The Fulbright 'recipe for success' – a Q&A with Emily Kotay
When it was announced that the University of Arizona was the nation's top producer of Fulbright Scholars in 2022-23, U.S. Secretary of State Antony J. Blinken wrote a letter of congratulations to President Robert C. Robbins.
Blinken commended Emily Kotay, assistant director of international research in Research, Innovation & Impact, and her team for their hard work promoting the U.S. government's flagship international academic exchange program on campus.
In this Q&A, Kotay shares her recipe for success.
Why is the Fulbright International Scholars program important to you?
Working with the program is a favorite part of my job. I am a huge proponent of Fulbright's mission to enhance mutual understanding globally through scholarship. I also love that the Fulbright program has many different types of awards. There are opportunities for faculty, students, staff, artists, postdocs and teachers to go abroad, as well as opportunities for visiting international students, teachers and faculty to come to the U.S. There are short-term and long-term opportunities. The saying that "there is a Fulbright for you" is true!
What is your experience with Fulbright?
My first job at the University of Arizona was Fulbright program advisor in the Office of Nationally Competitive Scholarships in the Honors College. Five years later, I became the Fulbright Scholar liaison in Research Development Services, supporting faculty, researchers and staff applying to the Fulbright U.S. Scholar Program and the Fulbright Specialist Program. I've been doing that for five years now.
I recently became a Fulbright Scholar through the Fulbright International Education Administrators Seminar in Germany last fall. I encourage staff interested in internationalizing their offices and projects to apply; you do not have to work specifically in international education to participate.
How do you find, recruit and support strong candidates?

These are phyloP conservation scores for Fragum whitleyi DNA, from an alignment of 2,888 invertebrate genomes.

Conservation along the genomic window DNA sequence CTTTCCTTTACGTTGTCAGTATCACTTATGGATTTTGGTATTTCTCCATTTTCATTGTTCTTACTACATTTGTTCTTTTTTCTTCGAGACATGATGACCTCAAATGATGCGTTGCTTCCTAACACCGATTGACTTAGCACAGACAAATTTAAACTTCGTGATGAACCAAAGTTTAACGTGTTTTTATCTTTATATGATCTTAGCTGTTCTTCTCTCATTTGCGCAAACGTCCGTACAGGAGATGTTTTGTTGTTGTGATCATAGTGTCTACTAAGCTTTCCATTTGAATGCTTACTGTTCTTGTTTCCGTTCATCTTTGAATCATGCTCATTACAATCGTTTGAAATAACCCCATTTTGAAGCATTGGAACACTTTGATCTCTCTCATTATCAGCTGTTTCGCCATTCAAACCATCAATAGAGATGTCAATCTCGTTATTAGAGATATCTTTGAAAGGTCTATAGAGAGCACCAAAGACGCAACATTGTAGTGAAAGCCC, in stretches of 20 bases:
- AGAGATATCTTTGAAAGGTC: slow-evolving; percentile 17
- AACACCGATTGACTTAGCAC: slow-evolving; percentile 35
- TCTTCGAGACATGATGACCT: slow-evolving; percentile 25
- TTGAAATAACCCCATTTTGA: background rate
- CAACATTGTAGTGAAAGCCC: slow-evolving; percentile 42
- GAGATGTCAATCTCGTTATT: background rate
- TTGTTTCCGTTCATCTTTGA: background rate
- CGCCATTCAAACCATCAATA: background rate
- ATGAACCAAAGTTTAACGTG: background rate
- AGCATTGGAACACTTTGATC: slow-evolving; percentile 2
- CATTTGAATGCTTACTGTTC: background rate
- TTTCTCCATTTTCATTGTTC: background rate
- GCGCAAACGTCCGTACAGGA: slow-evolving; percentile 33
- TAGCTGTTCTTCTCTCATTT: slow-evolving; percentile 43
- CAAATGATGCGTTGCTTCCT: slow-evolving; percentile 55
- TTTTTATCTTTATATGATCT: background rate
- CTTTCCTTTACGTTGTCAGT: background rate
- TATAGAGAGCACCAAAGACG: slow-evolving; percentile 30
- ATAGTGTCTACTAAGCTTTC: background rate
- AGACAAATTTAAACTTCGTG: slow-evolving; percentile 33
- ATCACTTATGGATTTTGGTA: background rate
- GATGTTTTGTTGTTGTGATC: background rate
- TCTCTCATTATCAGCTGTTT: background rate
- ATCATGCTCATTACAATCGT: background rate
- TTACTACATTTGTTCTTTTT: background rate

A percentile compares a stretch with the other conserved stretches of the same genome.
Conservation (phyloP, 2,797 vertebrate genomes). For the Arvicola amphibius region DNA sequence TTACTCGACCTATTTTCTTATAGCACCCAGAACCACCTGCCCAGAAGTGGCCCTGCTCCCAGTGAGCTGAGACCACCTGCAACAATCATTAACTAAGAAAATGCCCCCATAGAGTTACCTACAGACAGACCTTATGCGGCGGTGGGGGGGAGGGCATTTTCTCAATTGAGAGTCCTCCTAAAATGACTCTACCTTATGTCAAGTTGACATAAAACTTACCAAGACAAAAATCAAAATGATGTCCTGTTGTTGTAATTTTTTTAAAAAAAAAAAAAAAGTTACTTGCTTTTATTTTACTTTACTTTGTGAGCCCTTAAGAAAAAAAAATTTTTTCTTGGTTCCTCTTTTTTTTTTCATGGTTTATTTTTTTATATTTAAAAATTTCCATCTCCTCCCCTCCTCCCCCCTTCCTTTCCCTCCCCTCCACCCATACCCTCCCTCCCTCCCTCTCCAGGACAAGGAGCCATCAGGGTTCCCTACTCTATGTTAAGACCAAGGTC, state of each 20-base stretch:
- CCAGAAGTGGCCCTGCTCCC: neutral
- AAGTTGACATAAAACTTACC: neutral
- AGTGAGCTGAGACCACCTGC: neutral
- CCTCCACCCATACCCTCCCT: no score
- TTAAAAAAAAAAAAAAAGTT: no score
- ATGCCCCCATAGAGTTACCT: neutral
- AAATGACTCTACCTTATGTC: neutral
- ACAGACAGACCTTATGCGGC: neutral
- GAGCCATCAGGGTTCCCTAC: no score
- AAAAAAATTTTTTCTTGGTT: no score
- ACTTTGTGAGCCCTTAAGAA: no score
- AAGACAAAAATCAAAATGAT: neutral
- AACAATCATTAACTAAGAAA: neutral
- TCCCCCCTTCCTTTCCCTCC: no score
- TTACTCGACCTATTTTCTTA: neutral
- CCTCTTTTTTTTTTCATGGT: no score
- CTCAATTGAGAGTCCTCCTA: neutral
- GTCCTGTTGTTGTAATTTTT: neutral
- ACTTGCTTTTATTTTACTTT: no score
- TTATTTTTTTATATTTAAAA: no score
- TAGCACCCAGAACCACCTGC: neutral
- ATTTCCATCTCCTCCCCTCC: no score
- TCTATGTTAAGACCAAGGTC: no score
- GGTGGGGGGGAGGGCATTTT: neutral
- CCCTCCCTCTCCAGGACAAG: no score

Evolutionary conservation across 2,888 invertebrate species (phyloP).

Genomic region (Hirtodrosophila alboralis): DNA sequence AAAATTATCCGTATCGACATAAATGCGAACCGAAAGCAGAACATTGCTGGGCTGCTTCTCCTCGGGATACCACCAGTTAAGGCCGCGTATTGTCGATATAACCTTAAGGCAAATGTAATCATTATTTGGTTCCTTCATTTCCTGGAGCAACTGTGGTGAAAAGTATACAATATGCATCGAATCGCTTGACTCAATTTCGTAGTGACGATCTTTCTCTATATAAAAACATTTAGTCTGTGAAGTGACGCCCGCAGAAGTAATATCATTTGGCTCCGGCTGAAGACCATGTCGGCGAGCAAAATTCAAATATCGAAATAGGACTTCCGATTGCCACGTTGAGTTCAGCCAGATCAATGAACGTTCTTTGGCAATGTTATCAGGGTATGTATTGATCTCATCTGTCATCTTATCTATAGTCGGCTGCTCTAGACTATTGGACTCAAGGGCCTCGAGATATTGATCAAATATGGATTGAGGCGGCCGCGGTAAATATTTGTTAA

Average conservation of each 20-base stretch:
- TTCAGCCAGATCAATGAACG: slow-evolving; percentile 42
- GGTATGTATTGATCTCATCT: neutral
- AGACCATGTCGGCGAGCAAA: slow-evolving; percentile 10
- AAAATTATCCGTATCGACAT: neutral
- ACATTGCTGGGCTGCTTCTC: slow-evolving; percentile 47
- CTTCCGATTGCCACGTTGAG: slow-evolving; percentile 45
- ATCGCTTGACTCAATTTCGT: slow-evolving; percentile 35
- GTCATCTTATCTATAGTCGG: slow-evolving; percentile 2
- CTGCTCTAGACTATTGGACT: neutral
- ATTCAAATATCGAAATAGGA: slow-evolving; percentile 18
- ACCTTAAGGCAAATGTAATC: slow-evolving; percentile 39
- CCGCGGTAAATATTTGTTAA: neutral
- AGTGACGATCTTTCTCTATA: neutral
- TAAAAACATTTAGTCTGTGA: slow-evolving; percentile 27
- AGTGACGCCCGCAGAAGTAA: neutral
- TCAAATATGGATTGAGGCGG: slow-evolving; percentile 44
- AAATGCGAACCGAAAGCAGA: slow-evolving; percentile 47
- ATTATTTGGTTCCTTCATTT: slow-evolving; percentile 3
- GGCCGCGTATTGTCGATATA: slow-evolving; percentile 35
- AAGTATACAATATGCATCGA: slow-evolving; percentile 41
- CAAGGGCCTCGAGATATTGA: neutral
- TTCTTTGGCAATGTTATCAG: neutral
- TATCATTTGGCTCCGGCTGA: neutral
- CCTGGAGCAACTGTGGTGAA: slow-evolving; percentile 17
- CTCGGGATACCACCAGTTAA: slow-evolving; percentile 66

The biggest challenge is getting the word out. Many folks don't apply because they're unaware of opportunities that may be a good fit for them. The University's Fulbright Week every spring semester is a good place for students, faculty and staff to learn more. This year's is March 27-31. You can see the full calendar online.
Why do you think the University is so successful at producing Fulbright scholars?
Hands down it's our faculty's prowess. Our academic community is doing innovative research and following best practices. Plus, global engagement is strongly supported by our leadership and built into our strategic plan.
How can the University broaden and deepen the benefits of the program?
I'm starting to work with the Arizona Chapter of the Fulbright Association. I'd love to see more returned Fulbright alumni participate in the chapter's events. Alumni are the most effective promoters of the Fulbright program. They can help recruit interested applicants and connect with the current visiting international Fulbright Scholars on campus.
What's the first step for a person interested in applying for a Fulbright?
Interested faculty and staff should contact me at firstname.lastname@example.org. I suggest meeting with me to talk about the application process, figure out which award would be the best fit, and work to sync everything with your timeline. Most applicants start thinking of applying two or three years before they apply. Interested students should contact Valeria Quijada Montano, assistant director of the Office of Nationally Competitive Scholarships, at email@example.com. And while my role is limited for those applying internationally to come to the University of Arizona, I can provide advice.